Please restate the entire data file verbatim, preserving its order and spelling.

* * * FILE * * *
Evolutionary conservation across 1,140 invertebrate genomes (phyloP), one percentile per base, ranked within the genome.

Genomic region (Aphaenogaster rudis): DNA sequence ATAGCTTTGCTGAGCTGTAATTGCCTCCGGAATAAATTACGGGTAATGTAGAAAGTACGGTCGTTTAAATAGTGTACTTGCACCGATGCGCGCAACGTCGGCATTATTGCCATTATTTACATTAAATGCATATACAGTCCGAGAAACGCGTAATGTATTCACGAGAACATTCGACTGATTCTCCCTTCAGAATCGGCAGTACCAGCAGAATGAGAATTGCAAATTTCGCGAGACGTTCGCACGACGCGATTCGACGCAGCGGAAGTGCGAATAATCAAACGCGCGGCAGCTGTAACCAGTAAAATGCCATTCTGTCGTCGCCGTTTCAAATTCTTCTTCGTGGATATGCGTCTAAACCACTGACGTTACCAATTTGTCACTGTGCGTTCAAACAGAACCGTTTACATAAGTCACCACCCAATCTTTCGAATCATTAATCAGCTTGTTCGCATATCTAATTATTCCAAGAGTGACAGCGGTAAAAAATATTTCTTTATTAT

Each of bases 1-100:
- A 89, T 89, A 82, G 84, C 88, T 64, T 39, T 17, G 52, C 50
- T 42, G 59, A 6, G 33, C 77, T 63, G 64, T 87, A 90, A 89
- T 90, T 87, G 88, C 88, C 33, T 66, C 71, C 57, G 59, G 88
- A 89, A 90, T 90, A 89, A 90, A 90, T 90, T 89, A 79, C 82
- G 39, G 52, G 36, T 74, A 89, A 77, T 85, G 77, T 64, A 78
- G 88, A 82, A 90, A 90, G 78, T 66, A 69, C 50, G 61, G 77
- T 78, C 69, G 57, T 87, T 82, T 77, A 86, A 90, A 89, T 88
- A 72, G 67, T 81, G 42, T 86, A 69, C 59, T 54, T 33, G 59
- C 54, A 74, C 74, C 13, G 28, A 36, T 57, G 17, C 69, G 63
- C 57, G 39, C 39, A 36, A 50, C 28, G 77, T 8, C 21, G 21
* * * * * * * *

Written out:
Evolutionary conservation across 1,140 invertebrate genomes (phyloP), one percentile per base, ranked within the genome.

Genomic region (Aphaenogaster rudis): DNA sequence ATAGCTTTGCTGAGCTGTAATTGCCTCCGGAATAAATTACGGGTAATGTAGAAAGTACGGTCGTTTAAATAGTGTACTTGCACCGATGCGCGCAACGTCGGCATTATTGCCATTATTTACATTAAATGCATATACAGTCCGAGAAACGCGTAATGTATTCACGAGAACATTCGACTGATTCTCCCTTCAGAATCGGCAGTACCAGCAGAATGAGAATTGCAAATTTCGCGAGACGTTCGCACGACGCGATTCGACGCAGCGGAAGTGCGAATAATCAAACGCGCGGCAGCTGTAACCAGTAAAATGCCATTCTGTCGTCGCCGTTTCAAATTCTTCTTCGTGGATATGCGTCTAAACCACTGACGTTACCAATTTGTCACTGTGCGTTCAAACAGAACCGTTTACATAAGTCACCACCCAATCTTTCGAATCATTAATCAGCTTGTTCGCATATCTAATTATTCCAAGAGTGACAGCGGTAAAAAATATTTCTTTATTAT

Each of bases 1-100:
- A 89, T 89, A 82, G 84, C 88, T 64, T 39, T 17, G 52, C 50
- T 42, G 59, A 6, G 33, C 77, T 63, G 64, T 87, A 90, A 89
- T 90, T 87, G 88, C 88, C 33, T 66, C 71, C 57, G 59, G 88
- A 89, A 90, T 90, A 89, A 90, A 90, T 90, T 89, A 79, C 82
- G 39, G 52, G 36, T 74, A 89, A 77, T 85, G 77, T 64, A 78
- G 88, A 82, A 90, A 90, G 78, T 66, A 69, C 50, G 61, G 77
- T 78, C 69, G 57, T 87, T 82, T 77, A 86, A 90, A 89, T 88
- A 72, G 67, T 81, G 42, T 86, A 69, C 59, T 54, T 33, G 59
- C 54, A 74, C 74, C 13, G 28, A 36, T 57, G 17, C 69, G 63
- C 57, G 39, C 39, A 36, A 50, C 28, G 77, T 8, C 21, G 21